• Precoding of the Gray-coded symbols is next performed by [1/(1+D) mod 4] precoding block 608. The precoder output symbols are denoted, P(i, r, t), where: i is the lane number; r is an index indicating the termination block number; and t is an index indicating the symbol number within a termination block with a range 1 to 46. For each Gray-coded symbol G(i, r, t), a precoded symbol, P(i, r, t) is determined by the following algorithm:
  • If t = 1 then
    P(i, r, t) = G(i, r, t)
    Else
    P(i, r, ,t) = (G(i, r, t) − P(i, r, t−1)) mod 4
    End If
  • The bits contributing to the Gray-coded termination symbol, G(i, r, 1), are the termination bits. The precoding algorithm applies this symbol directly to the output rather than combining it with the previous non-deterministic symbols and thus this termination symbol is always deterministic.
  • The last operation performed by PMA sublayer 506 is PAM4 encoding performed by PAM4 encoding block 610. The PAM4 encoded symbols are denoted M(i, u), where i is the lane number and u is an index indicating the symbol number. Each consecutive precoder output symbol, P(i, r, t), is mapped to one of four PAM4 levels and assigned to the PAM4 encoder output M(i, u). Mapping from the precoder output symbol P(i, r, t) to a PAM4 encoded symbol M(i, u) is shown in FIG. 2 and discussed above.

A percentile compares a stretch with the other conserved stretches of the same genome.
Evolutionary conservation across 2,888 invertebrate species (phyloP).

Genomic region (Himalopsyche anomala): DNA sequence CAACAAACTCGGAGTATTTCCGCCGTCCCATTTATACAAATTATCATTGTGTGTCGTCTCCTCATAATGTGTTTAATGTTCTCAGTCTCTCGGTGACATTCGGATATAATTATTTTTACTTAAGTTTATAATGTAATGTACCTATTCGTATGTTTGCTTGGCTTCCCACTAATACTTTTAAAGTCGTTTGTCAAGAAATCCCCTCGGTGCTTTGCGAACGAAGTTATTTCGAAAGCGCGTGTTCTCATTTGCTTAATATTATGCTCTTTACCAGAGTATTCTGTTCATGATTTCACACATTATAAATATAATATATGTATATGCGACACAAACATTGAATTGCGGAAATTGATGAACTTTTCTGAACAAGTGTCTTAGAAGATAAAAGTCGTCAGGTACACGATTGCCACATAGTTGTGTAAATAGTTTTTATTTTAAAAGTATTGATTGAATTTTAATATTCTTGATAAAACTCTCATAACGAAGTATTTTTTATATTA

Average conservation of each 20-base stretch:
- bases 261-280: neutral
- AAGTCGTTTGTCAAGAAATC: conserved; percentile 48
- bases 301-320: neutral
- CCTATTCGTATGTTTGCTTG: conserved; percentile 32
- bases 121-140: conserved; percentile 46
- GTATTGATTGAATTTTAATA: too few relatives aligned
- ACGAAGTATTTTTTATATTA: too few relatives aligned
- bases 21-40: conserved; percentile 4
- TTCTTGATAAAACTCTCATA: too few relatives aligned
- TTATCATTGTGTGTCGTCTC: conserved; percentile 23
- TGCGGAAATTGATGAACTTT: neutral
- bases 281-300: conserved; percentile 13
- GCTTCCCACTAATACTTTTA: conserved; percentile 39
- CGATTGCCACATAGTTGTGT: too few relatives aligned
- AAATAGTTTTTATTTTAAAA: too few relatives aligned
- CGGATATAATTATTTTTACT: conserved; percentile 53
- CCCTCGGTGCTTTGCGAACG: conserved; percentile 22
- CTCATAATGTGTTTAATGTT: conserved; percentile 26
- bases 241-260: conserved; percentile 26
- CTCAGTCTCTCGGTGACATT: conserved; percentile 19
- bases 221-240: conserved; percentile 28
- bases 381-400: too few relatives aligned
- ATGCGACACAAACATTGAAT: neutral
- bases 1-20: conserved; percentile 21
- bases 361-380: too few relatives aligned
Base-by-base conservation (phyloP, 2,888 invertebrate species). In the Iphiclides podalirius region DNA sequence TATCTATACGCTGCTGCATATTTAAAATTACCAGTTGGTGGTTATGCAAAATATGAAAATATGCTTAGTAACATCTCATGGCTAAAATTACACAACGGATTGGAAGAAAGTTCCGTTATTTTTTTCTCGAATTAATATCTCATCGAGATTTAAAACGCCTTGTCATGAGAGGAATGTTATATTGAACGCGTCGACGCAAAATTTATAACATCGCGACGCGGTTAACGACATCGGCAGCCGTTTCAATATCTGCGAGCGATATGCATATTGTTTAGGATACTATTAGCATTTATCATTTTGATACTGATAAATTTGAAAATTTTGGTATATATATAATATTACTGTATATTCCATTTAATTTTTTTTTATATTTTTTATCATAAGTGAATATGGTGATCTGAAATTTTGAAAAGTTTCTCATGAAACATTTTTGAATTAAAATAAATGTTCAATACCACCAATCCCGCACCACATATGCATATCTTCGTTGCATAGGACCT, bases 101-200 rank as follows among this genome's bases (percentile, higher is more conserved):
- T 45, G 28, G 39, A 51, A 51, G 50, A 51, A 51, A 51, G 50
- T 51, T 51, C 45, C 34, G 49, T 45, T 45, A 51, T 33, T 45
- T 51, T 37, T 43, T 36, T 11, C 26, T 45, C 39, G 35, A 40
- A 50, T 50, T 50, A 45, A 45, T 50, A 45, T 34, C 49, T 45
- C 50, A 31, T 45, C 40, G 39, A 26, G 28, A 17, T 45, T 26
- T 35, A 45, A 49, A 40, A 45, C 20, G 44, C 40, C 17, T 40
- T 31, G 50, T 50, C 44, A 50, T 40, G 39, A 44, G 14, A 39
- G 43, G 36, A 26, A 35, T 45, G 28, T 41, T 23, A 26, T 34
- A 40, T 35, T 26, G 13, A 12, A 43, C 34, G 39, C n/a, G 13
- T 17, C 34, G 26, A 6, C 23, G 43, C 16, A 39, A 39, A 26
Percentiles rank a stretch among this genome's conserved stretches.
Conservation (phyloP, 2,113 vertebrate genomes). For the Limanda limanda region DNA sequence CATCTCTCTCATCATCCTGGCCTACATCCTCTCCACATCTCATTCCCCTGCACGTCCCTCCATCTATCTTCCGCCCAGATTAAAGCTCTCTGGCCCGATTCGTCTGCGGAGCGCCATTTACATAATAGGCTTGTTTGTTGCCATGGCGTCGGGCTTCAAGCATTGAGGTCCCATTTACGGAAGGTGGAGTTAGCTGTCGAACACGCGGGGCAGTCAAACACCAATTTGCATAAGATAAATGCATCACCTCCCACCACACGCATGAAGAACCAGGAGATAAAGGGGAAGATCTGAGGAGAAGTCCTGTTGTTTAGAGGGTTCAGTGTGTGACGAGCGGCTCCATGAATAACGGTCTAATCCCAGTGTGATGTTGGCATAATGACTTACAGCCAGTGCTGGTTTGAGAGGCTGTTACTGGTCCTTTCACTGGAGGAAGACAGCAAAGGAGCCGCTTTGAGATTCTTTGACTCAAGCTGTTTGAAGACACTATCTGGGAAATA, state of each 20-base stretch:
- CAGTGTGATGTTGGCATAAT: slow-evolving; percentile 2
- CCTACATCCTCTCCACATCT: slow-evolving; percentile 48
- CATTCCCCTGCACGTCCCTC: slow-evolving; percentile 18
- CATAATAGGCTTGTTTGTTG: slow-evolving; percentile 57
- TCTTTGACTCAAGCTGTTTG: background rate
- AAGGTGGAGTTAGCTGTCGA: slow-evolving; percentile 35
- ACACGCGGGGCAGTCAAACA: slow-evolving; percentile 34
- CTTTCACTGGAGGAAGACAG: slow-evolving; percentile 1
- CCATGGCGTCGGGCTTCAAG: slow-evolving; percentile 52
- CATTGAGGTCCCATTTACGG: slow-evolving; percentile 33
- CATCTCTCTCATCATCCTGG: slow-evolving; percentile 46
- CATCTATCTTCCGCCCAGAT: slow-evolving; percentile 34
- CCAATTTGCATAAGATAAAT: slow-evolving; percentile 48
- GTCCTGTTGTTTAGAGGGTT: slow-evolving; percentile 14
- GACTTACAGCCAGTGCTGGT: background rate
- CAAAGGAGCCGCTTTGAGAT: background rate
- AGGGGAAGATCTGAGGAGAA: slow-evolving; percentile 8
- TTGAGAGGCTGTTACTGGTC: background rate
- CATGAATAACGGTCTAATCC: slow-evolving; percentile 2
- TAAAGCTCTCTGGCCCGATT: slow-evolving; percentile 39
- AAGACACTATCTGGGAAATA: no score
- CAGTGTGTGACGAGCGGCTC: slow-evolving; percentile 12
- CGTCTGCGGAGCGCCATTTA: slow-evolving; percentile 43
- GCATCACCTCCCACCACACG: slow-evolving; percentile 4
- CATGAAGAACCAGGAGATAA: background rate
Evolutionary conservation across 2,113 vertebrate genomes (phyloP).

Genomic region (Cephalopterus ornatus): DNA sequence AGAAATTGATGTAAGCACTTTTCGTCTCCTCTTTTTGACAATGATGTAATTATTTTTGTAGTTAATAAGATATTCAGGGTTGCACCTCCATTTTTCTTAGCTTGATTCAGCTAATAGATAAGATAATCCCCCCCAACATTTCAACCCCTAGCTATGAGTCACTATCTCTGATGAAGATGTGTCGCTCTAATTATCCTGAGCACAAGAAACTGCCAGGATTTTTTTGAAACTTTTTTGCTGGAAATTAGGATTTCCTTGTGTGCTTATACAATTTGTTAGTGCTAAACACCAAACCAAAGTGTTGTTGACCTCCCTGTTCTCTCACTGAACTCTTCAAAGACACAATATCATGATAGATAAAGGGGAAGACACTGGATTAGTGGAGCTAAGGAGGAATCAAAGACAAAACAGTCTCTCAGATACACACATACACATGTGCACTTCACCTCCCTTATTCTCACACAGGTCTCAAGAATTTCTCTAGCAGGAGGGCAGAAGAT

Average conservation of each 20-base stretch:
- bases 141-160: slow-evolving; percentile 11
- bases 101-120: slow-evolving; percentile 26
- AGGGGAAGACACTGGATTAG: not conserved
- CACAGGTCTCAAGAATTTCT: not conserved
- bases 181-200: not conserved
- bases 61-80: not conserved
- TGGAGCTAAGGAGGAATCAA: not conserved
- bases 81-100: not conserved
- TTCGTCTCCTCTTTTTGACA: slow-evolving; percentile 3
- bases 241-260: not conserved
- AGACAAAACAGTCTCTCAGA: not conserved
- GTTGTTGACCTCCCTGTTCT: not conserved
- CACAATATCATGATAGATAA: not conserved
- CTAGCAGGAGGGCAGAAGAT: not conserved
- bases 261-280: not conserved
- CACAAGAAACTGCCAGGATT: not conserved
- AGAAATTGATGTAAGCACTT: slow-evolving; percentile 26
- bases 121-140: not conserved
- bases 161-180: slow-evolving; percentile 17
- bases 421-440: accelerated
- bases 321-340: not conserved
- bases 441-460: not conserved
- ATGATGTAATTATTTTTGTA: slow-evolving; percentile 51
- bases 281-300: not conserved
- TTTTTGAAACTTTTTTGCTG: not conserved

• In the received direction, the role of the 100GBASE-KP4 PMA is to adapt the PAM4 encoded signal from the PMD to a FEC encoded signal to be passed to the FEC for further processing. One embodiment of the adaptation processes are shown in FIG. 7 and include a PAM4 decoding block 700, a [(1+D) mod 4] coding block 702, an inverse Gray coding block 704, a remove termination bits block 706, and a remove overhead block 708. In general terms, each of these blocks performs an inverse operation to a corresponding block in FIG. 6 described above. Accordingly, further details are not provided herein.